Nonetheless, the statements made by Burns show that the US foreign policy's main objective is to maintain the flow of oil from the Gulf regardless of the type of government. To this effect, Jon Alterman, from the Center for Strategic and International Studies (CSIS), said that "the US is committed to countries but not necessarily the governments who run them."

In conclusion, the objectives of the 33rd GCC summit appear to be sound and timely.

As a matter of urgency, the next step ought to be toward working on finalizing the initiative of Gulf citizenship, by which all persons belonging to any Gulf state have the same rights and responsibilities. This move would pave the way for economic integration and unified foreign policy, and ultimately a Gulf union.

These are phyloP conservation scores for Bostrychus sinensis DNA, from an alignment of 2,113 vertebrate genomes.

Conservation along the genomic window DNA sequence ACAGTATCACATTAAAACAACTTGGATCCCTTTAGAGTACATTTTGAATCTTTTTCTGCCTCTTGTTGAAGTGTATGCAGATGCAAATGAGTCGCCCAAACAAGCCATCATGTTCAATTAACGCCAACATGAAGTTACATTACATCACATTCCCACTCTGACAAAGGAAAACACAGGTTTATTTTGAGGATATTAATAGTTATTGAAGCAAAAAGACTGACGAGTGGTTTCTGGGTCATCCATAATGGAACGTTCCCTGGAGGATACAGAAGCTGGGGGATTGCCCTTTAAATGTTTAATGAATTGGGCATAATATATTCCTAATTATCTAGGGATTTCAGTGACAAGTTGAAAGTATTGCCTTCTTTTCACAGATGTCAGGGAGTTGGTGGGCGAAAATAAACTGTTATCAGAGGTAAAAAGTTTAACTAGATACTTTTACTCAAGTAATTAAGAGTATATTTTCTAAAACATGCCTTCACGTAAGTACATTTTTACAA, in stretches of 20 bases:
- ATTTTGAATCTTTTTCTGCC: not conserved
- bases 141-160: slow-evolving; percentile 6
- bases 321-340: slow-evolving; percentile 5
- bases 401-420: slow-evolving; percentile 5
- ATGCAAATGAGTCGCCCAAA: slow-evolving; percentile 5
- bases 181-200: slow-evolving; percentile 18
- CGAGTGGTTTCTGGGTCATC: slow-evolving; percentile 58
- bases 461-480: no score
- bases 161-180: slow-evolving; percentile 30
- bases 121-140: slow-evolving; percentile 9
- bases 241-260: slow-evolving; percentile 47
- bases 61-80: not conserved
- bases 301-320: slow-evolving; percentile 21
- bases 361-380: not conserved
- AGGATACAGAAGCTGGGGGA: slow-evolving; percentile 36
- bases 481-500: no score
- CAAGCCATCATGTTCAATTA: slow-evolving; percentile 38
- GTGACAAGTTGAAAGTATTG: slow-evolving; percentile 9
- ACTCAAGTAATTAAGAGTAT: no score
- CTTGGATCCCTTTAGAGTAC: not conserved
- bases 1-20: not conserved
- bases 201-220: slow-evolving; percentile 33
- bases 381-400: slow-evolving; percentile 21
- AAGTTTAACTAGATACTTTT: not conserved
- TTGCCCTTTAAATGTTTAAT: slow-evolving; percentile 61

Al Rashed is the general manager of Al -Arabiya television. He is also the former editor-in-chief of Asharq Al- Awsat, and the leading Arabic weekly magazine, Al Majalla. He is also a senior Columnist in the daily newspapers of Al Madina and Al Bilad. He is a US post-graduate degree in mass communications. He has been a guest on many TV current affairs programs. He is currently based in Dubai.